Using scare tactics makes children feel less safe and sets a bad example. Do this instead

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"Your child's trust in you is precious and beautiful, so think about how you would feel if you lost that trust." Photo: Getty Images
"Your child's trust in you is precious and beautiful, so think about how you would feel if you lost that trust." Photo: Getty Images

As a parent, I admit I am sometimes guilty of using fear to get my child to co-operate, learn a lesson or evoke some authority when my patience has worn thin.

This was done to me as a child, and in my adult life, I have seen myself doing to my super energetic and naughty toddler precisely what my parents did to me.

But I learnt that this is wrong, and if you are a parent that is using fear to control your children's behaviour by exaggerating danger or telling a dangerous lie, just like me, it's time to stop as this may make your child feel less safe.

According to mom Karen Quail – who has a background as a school counsellor and teacher and now works independently, coaching and consulting on non-violent discipline (Peace Discipline) - using scare tactics is wrong, and she explains why.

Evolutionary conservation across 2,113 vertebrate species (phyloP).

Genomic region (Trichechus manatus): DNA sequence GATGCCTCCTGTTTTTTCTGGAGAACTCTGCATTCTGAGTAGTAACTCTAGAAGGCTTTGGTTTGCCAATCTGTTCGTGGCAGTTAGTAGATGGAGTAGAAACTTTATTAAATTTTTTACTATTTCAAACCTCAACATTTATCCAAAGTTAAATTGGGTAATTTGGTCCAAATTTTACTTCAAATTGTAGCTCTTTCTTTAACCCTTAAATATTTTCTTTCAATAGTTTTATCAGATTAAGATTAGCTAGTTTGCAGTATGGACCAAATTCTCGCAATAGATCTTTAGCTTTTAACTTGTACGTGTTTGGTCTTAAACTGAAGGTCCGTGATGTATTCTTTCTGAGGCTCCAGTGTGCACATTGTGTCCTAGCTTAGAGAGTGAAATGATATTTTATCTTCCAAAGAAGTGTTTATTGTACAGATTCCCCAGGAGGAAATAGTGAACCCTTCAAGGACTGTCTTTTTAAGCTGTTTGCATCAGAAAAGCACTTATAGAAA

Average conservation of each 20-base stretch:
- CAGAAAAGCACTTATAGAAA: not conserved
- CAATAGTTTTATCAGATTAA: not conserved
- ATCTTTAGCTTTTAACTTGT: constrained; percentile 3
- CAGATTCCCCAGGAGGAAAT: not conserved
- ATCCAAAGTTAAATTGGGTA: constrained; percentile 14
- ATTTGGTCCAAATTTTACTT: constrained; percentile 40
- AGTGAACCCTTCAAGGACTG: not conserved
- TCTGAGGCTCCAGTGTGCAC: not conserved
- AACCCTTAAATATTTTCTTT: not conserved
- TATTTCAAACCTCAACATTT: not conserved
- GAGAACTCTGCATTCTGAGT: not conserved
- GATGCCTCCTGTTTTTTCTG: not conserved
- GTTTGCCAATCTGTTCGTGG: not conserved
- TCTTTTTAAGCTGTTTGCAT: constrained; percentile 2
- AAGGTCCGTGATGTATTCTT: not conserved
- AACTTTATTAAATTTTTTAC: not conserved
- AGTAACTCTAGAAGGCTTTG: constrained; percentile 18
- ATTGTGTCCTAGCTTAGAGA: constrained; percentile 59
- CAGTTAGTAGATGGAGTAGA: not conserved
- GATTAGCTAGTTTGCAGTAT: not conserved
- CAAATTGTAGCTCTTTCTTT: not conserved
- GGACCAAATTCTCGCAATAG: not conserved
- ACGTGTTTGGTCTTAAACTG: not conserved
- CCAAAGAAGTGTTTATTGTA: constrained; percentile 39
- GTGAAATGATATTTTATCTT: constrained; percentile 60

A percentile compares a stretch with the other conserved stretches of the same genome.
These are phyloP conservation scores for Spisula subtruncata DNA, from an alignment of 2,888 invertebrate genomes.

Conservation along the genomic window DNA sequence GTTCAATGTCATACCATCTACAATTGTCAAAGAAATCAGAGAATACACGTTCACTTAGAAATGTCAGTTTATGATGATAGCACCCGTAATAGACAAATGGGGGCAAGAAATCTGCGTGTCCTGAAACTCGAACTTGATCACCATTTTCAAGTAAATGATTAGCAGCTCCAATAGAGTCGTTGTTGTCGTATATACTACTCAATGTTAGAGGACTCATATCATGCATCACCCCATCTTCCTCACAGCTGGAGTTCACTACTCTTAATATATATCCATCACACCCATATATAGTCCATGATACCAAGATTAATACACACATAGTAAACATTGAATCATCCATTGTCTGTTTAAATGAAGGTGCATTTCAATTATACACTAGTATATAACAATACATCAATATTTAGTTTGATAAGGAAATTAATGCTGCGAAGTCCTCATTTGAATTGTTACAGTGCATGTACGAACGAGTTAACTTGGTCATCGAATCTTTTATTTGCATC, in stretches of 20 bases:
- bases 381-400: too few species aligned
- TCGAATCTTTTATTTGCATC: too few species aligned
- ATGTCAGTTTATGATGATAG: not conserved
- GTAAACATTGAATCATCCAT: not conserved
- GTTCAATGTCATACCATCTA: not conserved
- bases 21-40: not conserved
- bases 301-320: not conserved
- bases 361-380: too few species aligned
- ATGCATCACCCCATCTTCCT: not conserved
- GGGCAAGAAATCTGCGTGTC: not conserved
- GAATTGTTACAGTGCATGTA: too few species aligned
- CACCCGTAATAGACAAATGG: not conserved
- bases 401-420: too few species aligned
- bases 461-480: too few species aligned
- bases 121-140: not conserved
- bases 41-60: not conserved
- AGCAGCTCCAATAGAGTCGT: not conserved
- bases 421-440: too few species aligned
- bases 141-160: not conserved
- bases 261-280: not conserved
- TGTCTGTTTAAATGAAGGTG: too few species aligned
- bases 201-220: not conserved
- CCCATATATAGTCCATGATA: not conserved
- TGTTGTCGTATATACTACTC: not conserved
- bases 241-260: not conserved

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Here are some examples of scare tactics:

1. "Come away from there. That dog will bite you." (when the dog is not fierce).

2. "That policeman will come over here and see that you are not wearing your seatbelt, and he's going to arrest you and put you in jail / I will go to jail, and you will never see me again."

3. "Don't open that. There is a horrible thing in there, and it will come out and give you a big fright."

4. "Each time you tell a lie, some of your hair will fall out / If you tell a lie, your father will die."

"In each of these examples, the adult uses a scare tactic. They're using fear to control the child or coerce them into doing what they want them to do," says Quail.

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What is wrong with doing this?

1. Being the source of their fear

Quail says children need to feel safe with us. We should be the people they come to if they need reassurance and comfort, not the source of their fear.

2. Children imitate adults

Children imitate us, so we need to be careful what we model.

"Most of us are unhappy when children lie or exaggerate danger to control or manipulate others, s we should not use such methods either, because otherwise, we are modelling the very things we don’t want them to do," says Quail.